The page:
Is it a Fruit or is it a Monster?

When I read that supermarket group Tesco was going to start stocking the world’s largest avocado, my first thought was that the word for it must already be in wide usage. OK, that was my second thought. My first thought was Yum.

But putting my greed to one side, I quickly Googled the word and discovered to my surprise that Avozilla does not appear to have been in any kind of common currency prior to this announcement. It’s not even in Wikipedia, and everything that’s anything is in Wikipedia. Except for Wordability of course, but that’s just a matter of time.

All of which makes me slightly sceptical about the Avozilla. The way it has been hyped and covered suggests it is a new variety of avocado. The press release trumpets that the fruit “is extremely rare and comes from just four trees grown by one of the world’s biggest suppliers of avocados, in South Africa.” Tesco salad buyer Emma Bonny said: “The Avozilla has a fantastic taste with a rich, juicy, buttery texture, and creamy flavour.” As well as its size, the difference in skin colour and texture are also used to highlight that it is a different variety.

Tesco salad buyer Emma Bonny with an Avozilla

Call me cynical, but isn’t this basically just a big avocado? Don’t you already get some avocados with dark skin and some with light skin? Aren’t all the best avocados buttery and creamy? Is this really a new variety?

The answer is surely in the word itself, and not just the fact that it appears nowhere else except in reference to this launch. New varieties are often amalgams of the different fruits which they represent, such as a Papple, or just some other word or scientific term altogether. But the only derivation I can think of for the Avozilla is Godzilla, and that the -zilla suffix is being used here to denote its monstrous size.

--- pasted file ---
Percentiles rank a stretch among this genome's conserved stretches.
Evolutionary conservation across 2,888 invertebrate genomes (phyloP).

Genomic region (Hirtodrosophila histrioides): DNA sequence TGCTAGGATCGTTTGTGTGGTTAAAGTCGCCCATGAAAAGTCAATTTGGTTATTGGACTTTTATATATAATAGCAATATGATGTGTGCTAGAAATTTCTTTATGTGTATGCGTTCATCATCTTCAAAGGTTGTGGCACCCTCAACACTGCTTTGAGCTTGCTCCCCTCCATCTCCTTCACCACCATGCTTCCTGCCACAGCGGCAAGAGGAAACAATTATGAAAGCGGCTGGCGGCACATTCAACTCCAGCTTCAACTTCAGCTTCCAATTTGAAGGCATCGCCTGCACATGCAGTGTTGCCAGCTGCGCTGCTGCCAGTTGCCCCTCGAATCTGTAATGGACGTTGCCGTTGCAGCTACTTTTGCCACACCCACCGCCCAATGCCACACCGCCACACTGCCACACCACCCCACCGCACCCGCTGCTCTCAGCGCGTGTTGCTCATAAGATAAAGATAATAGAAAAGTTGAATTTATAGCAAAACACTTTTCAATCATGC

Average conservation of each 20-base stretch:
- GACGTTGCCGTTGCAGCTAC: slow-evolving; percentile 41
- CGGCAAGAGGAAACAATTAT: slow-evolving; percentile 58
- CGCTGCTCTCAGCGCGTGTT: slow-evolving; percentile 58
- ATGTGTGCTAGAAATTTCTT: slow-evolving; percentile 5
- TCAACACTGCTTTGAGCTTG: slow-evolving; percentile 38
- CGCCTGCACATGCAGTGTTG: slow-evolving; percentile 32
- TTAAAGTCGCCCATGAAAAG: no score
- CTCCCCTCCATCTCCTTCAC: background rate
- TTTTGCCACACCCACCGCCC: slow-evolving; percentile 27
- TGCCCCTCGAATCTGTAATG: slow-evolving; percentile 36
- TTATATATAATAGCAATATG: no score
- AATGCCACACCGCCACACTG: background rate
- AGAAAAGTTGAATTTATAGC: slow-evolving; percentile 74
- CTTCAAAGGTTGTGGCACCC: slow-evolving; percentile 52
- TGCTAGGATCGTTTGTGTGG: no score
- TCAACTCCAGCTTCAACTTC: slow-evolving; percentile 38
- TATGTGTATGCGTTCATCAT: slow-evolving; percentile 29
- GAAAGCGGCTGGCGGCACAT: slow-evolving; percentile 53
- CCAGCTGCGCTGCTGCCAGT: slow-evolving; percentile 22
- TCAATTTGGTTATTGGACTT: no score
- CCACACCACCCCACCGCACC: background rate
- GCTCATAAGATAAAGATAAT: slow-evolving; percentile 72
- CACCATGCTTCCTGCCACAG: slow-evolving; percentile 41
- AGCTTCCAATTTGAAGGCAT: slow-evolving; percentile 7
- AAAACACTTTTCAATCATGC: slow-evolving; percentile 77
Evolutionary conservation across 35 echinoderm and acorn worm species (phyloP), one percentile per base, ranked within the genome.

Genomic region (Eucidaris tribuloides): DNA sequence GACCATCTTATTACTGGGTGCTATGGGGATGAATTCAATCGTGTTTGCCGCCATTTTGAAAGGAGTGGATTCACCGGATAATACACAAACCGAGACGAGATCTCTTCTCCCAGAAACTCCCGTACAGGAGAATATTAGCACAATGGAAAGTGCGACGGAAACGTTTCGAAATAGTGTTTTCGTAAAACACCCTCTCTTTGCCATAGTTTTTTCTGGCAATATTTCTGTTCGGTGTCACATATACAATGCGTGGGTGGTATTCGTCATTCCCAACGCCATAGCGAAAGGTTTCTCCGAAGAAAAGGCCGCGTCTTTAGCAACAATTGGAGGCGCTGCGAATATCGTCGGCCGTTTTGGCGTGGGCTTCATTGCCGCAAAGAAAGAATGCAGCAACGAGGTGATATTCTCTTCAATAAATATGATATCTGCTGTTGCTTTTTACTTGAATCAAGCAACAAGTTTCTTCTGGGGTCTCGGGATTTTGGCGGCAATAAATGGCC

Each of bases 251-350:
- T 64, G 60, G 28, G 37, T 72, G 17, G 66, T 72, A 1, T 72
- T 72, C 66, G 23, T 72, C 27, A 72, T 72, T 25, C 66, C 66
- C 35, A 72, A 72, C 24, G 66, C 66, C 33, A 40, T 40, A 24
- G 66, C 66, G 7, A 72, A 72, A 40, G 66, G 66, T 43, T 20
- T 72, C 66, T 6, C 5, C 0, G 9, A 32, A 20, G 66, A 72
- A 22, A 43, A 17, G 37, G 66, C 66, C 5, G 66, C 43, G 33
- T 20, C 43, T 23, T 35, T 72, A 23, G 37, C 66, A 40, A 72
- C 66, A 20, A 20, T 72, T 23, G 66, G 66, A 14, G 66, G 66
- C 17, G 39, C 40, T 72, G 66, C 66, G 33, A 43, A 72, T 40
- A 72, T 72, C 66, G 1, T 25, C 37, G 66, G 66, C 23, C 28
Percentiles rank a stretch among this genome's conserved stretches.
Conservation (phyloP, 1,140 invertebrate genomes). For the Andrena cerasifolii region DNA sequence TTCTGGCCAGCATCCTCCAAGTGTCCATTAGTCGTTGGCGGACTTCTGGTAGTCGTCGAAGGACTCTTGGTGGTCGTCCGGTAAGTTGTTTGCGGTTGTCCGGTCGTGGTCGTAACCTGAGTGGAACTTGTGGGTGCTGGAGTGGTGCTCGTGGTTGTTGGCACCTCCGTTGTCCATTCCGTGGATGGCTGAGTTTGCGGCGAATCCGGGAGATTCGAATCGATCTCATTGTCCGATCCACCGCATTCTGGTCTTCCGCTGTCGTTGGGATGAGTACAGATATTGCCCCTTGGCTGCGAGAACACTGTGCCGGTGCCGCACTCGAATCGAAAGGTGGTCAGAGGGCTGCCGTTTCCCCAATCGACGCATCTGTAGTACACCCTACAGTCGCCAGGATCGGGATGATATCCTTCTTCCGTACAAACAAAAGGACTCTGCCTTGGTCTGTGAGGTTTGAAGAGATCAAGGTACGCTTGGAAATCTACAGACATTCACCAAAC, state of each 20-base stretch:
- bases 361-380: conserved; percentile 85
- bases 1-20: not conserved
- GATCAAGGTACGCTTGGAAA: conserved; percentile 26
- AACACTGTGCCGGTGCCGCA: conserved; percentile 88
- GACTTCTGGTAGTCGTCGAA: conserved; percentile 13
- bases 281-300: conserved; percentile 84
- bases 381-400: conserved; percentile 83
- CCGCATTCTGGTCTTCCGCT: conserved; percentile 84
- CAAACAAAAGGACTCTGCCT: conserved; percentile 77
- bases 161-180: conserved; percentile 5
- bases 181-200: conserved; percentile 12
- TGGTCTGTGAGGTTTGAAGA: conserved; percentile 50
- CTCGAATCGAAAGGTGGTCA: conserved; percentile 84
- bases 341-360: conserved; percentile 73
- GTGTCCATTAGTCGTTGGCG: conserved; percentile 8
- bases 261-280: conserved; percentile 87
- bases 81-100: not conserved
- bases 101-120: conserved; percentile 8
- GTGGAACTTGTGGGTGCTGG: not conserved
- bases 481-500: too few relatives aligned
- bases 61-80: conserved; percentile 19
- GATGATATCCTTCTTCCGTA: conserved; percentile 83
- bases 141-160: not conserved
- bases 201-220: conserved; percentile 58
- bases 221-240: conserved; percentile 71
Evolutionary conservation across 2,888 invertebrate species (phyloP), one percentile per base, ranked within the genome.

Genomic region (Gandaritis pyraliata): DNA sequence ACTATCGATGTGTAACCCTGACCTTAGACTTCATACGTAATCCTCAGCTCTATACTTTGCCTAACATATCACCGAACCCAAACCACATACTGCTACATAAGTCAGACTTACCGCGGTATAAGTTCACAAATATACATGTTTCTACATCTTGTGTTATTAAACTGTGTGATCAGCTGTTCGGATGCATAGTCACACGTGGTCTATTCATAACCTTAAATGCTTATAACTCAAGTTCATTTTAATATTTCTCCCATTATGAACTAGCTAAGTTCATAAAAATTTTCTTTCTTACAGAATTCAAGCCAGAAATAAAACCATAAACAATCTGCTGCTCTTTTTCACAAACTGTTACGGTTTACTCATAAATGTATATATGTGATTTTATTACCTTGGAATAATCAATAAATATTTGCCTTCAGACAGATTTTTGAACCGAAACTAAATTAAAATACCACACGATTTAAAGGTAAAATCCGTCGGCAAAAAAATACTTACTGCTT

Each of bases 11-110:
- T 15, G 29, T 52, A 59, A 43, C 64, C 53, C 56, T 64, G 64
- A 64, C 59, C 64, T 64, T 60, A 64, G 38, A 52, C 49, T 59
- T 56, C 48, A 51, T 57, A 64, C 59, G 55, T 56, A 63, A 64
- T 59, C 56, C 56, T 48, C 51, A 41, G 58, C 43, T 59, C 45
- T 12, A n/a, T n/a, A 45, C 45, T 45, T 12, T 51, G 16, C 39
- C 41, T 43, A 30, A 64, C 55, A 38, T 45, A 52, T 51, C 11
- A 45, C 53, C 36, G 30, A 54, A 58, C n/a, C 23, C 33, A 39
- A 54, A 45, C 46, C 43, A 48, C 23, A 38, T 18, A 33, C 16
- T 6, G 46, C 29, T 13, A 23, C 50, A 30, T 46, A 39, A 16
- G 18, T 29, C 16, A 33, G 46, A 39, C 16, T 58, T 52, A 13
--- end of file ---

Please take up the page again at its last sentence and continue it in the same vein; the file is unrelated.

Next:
Not a normal way of naming varieties and not one I see catching on beyond the world of marketing spin. Applezilla anyone?

2 thoughts on “Is it a Fruit or is it a Monster?

  1. languageandhumor

    Avozilla must indeed come from Godzilla, unless it’s the newest release of Firefox from Mozilla (itself from Godzilla). Godzilla (ゴジラ) is interesting because it’s not God-zilla but Go-dzilla. It’s a portmanteau of “gorira” (ゴリラ ‘gorilla’) and “kuzira” or “kujira” (クジラ, or old-fashioned “kudira” クヂラ, ‘whale’). Thus, Godzilla should have been romanized as “Gozilla” or “Gojilla” (or old-fashioned “Godilla”), or romanized fully for the Japanese “gorira” as “Gozira” or “Gojira” (or old-fashioned “Godira”).

    And with “avocado” being Spanish’s folk etymology of Nahuatl “ahuacatl” ‘testicle’, the Avozilla is the testicle gorilla whale of the fruits we think are vegetables. Anyway, Godzilla always been about bigness, and the rough, green/black skin of an enormous avocado is just right to be an Avozilla.

    “Don’t you already get some avocados with dark skin and some with light skin?”

    For Haas avocados, the unripe ones are green, the ripe and overripe ones are dark green to black. I would think these Avozillas would take a long time to ripen and thus be green in the store all or most of the time.

  2. Pingback: Snowzilla Makes Storm Unforgettable | Wordability

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